Magazine article Public Welfare

Book Review - Unfaithful Angels: How Social Work Has Abando

Magazine article Public Welfare

Book Review - Unfaithful Angels: How Social Work Has Abando

Article excerpt

By Harry Specht and Mark E. Courtney. New York: The Free Press, 1994. 221 pp., $22.95.

Reviewed by Kenneth W. Watson, assistant director of the Chicago Child Care Society, Chicago, Illinois.

This stimulating, well-written book invites both quotation and response. The authors' central premise is that the social work profession has lost its way, that it has all but abandoned its commitment to the poor, neglected children, the frail elderly, the homeless, and others in dire need. Rather than helping such people solve their problems and improve the lives of the communities in which they live, social workers in increasing numbers have fled to the private practice of psychotherapy. Most are now working with white, middle-class clients between the ages of 20 and 40. Those workers who have remained in social agencies also have lost sight of their mission and function. They have been rendered ineffective by agency practice and public policy shaped largely by the mystique of individual therapy, which views public issues as private troubles, and because their professional education has reinforced this position.

The debate between social workers in clinical practice and those in community-based social work did not, of course, begin with this book. What may be surprising to many readers, however, is the vast increase in the number of social workers now practicing in mental health settings. According to Specht and Courtney, social workers represent the single largest group of professionals now employed in the field of mental health--about 38 percent--and nearly twice as many social workers are employed in mental health settings as are employed in any other practice area. As alarming to the authors is that psychotherapy by social workers in private practice is growing at an accelerated rate. In 1985 five times as many social workers were in fulltime private practice as in 1975, and more than one-third of the members of the National Association of Social Workers were engaged in private practice.

Early in their book, Specht and Courtney clearly delineate their perceptions of the difference between social work and psychotherapy:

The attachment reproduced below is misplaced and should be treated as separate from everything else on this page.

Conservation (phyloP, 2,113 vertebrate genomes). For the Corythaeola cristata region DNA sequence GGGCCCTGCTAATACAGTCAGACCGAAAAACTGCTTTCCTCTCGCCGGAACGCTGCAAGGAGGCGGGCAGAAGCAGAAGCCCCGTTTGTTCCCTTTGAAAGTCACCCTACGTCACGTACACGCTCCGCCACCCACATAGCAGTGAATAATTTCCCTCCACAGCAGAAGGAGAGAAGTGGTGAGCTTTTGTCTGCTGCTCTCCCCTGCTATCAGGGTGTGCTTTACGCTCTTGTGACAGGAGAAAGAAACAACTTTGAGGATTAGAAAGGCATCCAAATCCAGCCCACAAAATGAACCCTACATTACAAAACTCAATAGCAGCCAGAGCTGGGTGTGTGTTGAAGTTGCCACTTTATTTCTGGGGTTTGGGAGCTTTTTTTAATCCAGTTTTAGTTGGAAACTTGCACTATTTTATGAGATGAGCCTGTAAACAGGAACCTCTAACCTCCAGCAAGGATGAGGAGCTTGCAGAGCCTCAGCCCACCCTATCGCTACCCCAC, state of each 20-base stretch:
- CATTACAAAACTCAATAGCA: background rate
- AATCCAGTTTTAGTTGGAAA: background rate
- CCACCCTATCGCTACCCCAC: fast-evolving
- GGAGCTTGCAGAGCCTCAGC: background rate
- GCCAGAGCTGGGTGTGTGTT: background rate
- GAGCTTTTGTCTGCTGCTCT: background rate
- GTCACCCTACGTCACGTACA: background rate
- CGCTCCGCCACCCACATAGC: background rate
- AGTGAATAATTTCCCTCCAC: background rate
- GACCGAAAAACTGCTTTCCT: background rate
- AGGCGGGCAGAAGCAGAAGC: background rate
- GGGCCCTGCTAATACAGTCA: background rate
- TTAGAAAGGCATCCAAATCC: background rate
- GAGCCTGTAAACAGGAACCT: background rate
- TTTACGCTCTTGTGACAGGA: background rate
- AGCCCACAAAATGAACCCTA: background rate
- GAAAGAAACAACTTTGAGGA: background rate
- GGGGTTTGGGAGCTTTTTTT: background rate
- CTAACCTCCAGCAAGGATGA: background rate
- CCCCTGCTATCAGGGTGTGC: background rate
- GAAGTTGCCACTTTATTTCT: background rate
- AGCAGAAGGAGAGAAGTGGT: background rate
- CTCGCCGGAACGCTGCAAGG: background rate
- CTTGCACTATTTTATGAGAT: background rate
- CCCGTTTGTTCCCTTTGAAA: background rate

The major function of social work is concerned with helping people perform their normal life tasks by providing information and knowledge, social support, social skills, and' social opportunities; it is also concerned with helping people deal with interference and abuse from other individuals and groups, with physical and mental disabilities, and with overburdening responsibilities they have for others. Most important, social work's objective is to strengthen the community's capacities to solve problems through development of groups and organizations, community education, and community systems of governance and control over systems of social care. The concern of psychotherapy is with helping people to deal with feelings, perceptions, and emotions that prevent them from performing their normal life tasks because of impairment or insufficient development of emotional and cognitive functions that are intimately related to the self. Social workers help people make use of and develop community and social resources to build connections with others and reduce alienation and isolation; psychotherapists help people to alter, reconstruct, and improve the self.

The authors do not think very highly of the efficacy of psychotherapy, regardless of who is practicing it. They devote many page--perhaps too many-to documenting psychotherapy's lack of success including a well-deserved attack upon the recent focus on improved self-esteem as a cure-all for America's ills. They also are justly critical of the deemphasis on "feeling responsible" for other people and the labeling of any such feelings of responsibility as s codependency. They write, "Thus, it appears that the virtues of caring for others, family obligations, and developing commitments are not only out of style but now are defined as pathological! …

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